German Chancellor Angela Merkel on October 29, 2018, announced her resignation, a day after her party, the Christian Democrats (CDU), suffered yet another crushing election defeat. Merkel said she would step down as leader of her party in December and would not seek re-election in 2021.
In the state election in Hesse, Germany’s two biggest parties received their worst results in more than half a century. The CDU dropped from 38% to 27%, the Social-Democrats (SPD) from 30% to less than 20%. Both parties continue a losing streak that shows no sign of reversal. Rather, the downturn seems to be accelerating. In last year’s general elections, Merkel’s party and its ally, the Social Democrats, recorded their worst results up to then in the history of the Federal Republic of Germany. Throughout much of Germany’s postwar history, the CDU and SPD each used to achieve about 40% of the votes. In last autumn’s general elections, the CDU and SPD combined barely managed to surpass the 50% threshold to form a government. Recent polls see them combined at barely 40% (24% for the CDU and 15% for the SPD).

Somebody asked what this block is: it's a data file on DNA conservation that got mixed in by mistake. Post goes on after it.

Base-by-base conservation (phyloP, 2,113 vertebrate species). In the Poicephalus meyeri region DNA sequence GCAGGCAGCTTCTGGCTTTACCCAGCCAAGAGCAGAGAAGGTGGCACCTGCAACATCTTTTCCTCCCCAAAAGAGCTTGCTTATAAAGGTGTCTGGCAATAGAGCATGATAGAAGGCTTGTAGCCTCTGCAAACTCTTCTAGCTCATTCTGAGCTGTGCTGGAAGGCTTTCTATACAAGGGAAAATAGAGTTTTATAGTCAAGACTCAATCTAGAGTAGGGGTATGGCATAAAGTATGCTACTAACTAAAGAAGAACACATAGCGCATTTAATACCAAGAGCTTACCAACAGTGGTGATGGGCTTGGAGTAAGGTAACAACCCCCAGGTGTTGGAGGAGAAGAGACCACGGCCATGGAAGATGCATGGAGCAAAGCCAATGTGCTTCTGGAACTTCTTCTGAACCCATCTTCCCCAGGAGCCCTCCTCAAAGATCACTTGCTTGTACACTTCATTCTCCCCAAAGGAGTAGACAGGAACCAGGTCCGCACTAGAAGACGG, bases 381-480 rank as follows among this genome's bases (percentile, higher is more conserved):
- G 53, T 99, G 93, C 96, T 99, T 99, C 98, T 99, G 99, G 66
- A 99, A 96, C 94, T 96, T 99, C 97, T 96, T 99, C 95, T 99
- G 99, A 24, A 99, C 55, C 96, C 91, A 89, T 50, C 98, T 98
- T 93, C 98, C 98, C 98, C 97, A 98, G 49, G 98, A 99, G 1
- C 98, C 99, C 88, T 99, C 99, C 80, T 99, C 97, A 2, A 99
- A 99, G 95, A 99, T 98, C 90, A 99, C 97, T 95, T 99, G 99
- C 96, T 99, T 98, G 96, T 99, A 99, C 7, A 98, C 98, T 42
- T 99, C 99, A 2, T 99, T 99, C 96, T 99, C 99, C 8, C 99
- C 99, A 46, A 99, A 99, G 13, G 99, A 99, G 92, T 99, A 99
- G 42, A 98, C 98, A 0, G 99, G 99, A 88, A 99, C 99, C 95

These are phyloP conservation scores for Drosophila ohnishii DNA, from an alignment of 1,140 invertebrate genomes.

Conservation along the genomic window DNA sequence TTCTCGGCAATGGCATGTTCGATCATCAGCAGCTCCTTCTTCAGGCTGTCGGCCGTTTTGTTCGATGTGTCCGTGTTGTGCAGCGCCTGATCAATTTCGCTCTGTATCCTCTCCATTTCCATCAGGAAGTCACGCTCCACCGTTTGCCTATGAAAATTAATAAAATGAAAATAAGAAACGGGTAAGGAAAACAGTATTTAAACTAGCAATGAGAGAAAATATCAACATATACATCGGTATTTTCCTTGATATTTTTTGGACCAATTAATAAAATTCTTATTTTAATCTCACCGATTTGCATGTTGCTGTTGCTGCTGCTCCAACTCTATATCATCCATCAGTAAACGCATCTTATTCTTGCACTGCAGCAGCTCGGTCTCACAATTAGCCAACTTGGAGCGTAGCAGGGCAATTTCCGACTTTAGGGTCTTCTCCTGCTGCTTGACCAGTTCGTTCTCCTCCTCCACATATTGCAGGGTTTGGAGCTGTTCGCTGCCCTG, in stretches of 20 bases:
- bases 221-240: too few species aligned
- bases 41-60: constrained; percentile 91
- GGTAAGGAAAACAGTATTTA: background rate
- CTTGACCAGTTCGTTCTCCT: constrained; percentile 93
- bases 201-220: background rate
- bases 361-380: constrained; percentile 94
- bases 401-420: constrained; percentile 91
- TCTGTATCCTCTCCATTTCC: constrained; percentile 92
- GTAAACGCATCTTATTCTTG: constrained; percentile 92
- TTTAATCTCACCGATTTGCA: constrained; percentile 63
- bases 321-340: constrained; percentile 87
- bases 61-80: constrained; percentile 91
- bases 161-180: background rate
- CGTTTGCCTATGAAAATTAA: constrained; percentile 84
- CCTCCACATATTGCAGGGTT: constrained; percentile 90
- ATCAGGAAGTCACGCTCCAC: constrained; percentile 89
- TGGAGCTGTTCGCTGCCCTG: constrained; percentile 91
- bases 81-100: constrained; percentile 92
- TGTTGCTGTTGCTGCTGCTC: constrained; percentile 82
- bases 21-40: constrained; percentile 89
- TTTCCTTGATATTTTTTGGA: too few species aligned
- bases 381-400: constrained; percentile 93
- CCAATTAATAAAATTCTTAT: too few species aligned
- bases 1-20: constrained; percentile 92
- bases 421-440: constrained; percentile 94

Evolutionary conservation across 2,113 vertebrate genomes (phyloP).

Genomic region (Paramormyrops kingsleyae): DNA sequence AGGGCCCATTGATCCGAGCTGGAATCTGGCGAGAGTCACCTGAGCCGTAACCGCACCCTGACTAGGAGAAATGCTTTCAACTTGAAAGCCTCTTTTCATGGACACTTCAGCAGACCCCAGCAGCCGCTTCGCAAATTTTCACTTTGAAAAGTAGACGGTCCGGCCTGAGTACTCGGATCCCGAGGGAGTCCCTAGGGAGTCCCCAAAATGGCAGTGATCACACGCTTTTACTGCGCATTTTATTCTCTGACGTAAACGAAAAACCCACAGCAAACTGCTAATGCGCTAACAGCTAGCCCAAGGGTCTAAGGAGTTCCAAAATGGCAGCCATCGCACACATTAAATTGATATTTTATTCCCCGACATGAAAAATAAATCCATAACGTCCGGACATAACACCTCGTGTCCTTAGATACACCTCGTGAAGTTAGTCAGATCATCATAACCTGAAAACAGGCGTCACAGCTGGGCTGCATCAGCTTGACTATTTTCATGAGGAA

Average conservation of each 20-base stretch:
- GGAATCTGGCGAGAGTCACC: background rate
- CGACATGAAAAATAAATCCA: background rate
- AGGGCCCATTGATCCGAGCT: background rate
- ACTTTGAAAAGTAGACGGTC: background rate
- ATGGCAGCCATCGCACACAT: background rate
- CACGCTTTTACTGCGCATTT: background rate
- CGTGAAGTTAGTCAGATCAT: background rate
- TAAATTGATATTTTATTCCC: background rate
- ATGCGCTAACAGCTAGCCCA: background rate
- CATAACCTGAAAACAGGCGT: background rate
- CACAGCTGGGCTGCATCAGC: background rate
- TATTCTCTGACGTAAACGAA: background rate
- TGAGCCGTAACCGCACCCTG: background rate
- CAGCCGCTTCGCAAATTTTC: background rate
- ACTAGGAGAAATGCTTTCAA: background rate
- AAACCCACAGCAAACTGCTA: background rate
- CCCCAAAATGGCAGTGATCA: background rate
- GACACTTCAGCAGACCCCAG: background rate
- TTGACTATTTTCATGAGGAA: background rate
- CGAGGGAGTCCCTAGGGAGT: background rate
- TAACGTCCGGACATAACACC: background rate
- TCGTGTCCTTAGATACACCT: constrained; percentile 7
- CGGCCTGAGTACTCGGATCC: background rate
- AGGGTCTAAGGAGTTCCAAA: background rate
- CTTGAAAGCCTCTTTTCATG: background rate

“The time has come to open a new chapter,” Merkel said. In a letter to the party, Merkel admitted mistakes that her government may have made “in recent weeks and months”. According to Merkel, the voters did not acknowledge the current government’s “decent” achievements due to the latter’s wrong “work culture” that “doesn’t meet” Merkel’s “personal standards” — apparently referring to the public feud between her and the CDU’s Bavarian sister-party CSU over immigration policy.